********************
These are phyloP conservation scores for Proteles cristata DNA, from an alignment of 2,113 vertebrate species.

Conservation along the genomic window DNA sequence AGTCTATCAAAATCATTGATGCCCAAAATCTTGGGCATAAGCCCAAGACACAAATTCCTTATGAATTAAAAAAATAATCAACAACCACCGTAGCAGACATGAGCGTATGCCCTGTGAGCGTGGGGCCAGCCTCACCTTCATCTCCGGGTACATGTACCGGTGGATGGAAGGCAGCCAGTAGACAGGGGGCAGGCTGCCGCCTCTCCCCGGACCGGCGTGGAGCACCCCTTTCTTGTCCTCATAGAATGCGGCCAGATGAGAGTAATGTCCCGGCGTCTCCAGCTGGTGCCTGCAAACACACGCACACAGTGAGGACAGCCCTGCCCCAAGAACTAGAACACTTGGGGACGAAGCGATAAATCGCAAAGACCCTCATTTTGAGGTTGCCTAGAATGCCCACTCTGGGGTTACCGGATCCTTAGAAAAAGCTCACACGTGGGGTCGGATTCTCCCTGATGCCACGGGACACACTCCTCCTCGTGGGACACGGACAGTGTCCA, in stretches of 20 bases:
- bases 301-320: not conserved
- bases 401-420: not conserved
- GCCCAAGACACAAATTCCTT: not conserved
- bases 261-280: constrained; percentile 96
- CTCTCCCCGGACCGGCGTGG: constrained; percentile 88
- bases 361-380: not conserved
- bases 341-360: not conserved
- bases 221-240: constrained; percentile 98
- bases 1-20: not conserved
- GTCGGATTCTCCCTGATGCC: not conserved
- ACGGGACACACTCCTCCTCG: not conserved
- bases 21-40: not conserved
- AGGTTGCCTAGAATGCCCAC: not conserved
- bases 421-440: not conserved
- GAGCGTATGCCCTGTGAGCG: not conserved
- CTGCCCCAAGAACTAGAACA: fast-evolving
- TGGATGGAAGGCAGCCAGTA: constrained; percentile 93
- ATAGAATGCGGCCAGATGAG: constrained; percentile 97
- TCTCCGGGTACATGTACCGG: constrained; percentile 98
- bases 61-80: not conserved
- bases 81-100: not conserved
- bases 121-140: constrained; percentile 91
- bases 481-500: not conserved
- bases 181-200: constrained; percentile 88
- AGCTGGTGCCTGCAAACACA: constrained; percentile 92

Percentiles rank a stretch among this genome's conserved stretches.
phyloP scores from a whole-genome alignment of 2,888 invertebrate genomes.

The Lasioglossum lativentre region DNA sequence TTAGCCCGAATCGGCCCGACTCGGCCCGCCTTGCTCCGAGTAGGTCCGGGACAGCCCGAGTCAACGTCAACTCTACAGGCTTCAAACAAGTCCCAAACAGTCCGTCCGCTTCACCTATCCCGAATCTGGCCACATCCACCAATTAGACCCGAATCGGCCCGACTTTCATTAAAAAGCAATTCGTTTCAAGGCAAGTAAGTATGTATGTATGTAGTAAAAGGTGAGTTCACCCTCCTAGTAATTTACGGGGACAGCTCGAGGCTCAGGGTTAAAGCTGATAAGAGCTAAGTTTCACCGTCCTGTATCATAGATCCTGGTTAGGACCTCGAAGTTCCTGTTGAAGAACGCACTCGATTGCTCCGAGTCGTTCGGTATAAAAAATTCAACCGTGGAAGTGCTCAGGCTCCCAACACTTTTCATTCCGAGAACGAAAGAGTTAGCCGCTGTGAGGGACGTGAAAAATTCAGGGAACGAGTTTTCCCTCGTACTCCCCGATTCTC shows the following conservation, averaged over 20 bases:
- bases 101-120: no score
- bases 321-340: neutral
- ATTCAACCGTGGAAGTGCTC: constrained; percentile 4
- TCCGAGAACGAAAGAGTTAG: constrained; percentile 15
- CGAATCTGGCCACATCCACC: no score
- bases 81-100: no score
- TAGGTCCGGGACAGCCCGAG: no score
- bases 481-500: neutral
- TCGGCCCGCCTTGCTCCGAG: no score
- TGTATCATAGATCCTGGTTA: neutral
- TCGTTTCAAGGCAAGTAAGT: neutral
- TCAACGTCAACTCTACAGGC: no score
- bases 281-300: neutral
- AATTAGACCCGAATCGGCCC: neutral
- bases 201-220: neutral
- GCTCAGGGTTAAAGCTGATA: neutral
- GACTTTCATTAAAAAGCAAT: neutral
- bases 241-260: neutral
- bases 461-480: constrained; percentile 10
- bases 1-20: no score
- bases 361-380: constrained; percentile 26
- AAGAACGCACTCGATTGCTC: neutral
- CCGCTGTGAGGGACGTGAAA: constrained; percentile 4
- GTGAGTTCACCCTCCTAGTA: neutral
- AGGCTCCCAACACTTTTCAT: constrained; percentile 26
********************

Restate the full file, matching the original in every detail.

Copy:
These are phyloP conservation scores for Proteles cristata DNA, from an alignment of 2,113 vertebrate species.

Conservation along the genomic window DNA sequence AGTCTATCAAAATCATTGATGCCCAAAATCTTGGGCATAAGCCCAAGACACAAATTCCTTATGAATTAAAAAAATAATCAACAACCACCGTAGCAGACATGAGCGTATGCCCTGTGAGCGTGGGGCCAGCCTCACCTTCATCTCCGGGTACATGTACCGGTGGATGGAAGGCAGCCAGTAGACAGGGGGCAGGCTGCCGCCTCTCCCCGGACCGGCGTGGAGCACCCCTTTCTTGTCCTCATAGAATGCGGCCAGATGAGAGTAATGTCCCGGCGTCTCCAGCTGGTGCCTGCAAACACACGCACACAGTGAGGACAGCCCTGCCCCAAGAACTAGAACACTTGGGGACGAAGCGATAAATCGCAAAGACCCTCATTTTGAGGTTGCCTAGAATGCCCACTCTGGGGTTACCGGATCCTTAGAAAAAGCTCACACGTGGGGTCGGATTCTCCCTGATGCCACGGGACACACTCCTCCTCGTGGGACACGGACAGTGTCCA, in stretches of 20 bases:
- bases 301-320: not conserved
- bases 401-420: not conserved
- GCCCAAGACACAAATTCCTT: not conserved
- bases 261-280: constrained; percentile 96
- CTCTCCCCGGACCGGCGTGG: constrained; percentile 88
- bases 361-380: not conserved
- bases 341-360: not conserved
- bases 221-240: constrained; percentile 98
- bases 1-20: not conserved
- GTCGGATTCTCCCTGATGCC: not conserved
- ACGGGACACACTCCTCCTCG: not conserved
- bases 21-40: not conserved
- AGGTTGCCTAGAATGCCCAC: not conserved
- bases 421-440: not conserved
- GAGCGTATGCCCTGTGAGCG: not conserved
- CTGCCCCAAGAACTAGAACA: fast-evolving
- TGGATGGAAGGCAGCCAGTA: constrained; percentile 93
- ATAGAATGCGGCCAGATGAG: constrained; percentile 97
- TCTCCGGGTACATGTACCGG: constrained; percentile 98
- bases 61-80: not conserved
- bases 81-100: not conserved
- bases 121-140: constrained; percentile 91
- bases 481-500: not conserved
- bases 181-200: constrained; percentile 88
- AGCTGGTGCCTGCAAACACA: constrained; percentile 92

Percentiles rank a stretch among this genome's conserved stretches.
phyloP scores from a whole-genome alignment of 2,888 invertebrate genomes.

The Lasioglossum lativentre region DNA sequence TTAGCCCGAATCGGCCCGACTCGGCCCGCCTTGCTCCGAGTAGGTCCGGGACAGCCCGAGTCAACGTCAACTCTACAGGCTTCAAACAAGTCCCAAACAGTCCGTCCGCTTCACCTATCCCGAATCTGGCCACATCCACCAATTAGACCCGAATCGGCCCGACTTTCATTAAAAAGCAATTCGTTTCAAGGCAAGTAAGTATGTATGTATGTAGTAAAAGGTGAGTTCACCCTCCTAGTAATTTACGGGGACAGCTCGAGGCTCAGGGTTAAAGCTGATAAGAGCTAAGTTTCACCGTCCTGTATCATAGATCCTGGTTAGGACCTCGAAGTTCCTGTTGAAGAACGCACTCGATTGCTCCGAGTCGTTCGGTATAAAAAATTCAACCGTGGAAGTGCTCAGGCTCCCAACACTTTTCATTCCGAGAACGAAAGAGTTAGCCGCTGTGAGGGACGTGAAAAATTCAGGGAACGAGTTTTCCCTCGTACTCCCCGATTCTC shows the following conservation, averaged over 20 bases:
- bases 101-120: no score
- bases 321-340: neutral
- ATTCAACCGTGGAAGTGCTC: constrained; percentile 4
- TCCGAGAACGAAAGAGTTAG: constrained; percentile 15
- CGAATCTGGCCACATCCACC: no score
- bases 81-100: no score
- TAGGTCCGGGACAGCCCGAG: no score
- bases 481-500: neutral
- TCGGCCCGCCTTGCTCCGAG: no score
- TGTATCATAGATCCTGGTTA: neutral
- TCGTTTCAAGGCAAGTAAGT: neutral
- TCAACGTCAACTCTACAGGC: no score
- bases 281-300: neutral
- AATTAGACCCGAATCGGCCC: neutral
- bases 201-220: neutral
- GCTCAGGGTTAAAGCTGATA: neutral
- GACTTTCATTAAAAAGCAAT: neutral
- bases 241-260: neutral
- bases 461-480: constrained; percentile 10
- bases 1-20: no score
- bases 361-380: constrained; percentile 26
- AAGAACGCACTCGATTGCTC: neutral
- CCGCTGTGAGGGACGTGAAA: constrained; percentile 4
- GTGAGTTCACCCTCCTAGTA: neutral
- AGGCTCCCAACACTTTTCAT: constrained; percentile 26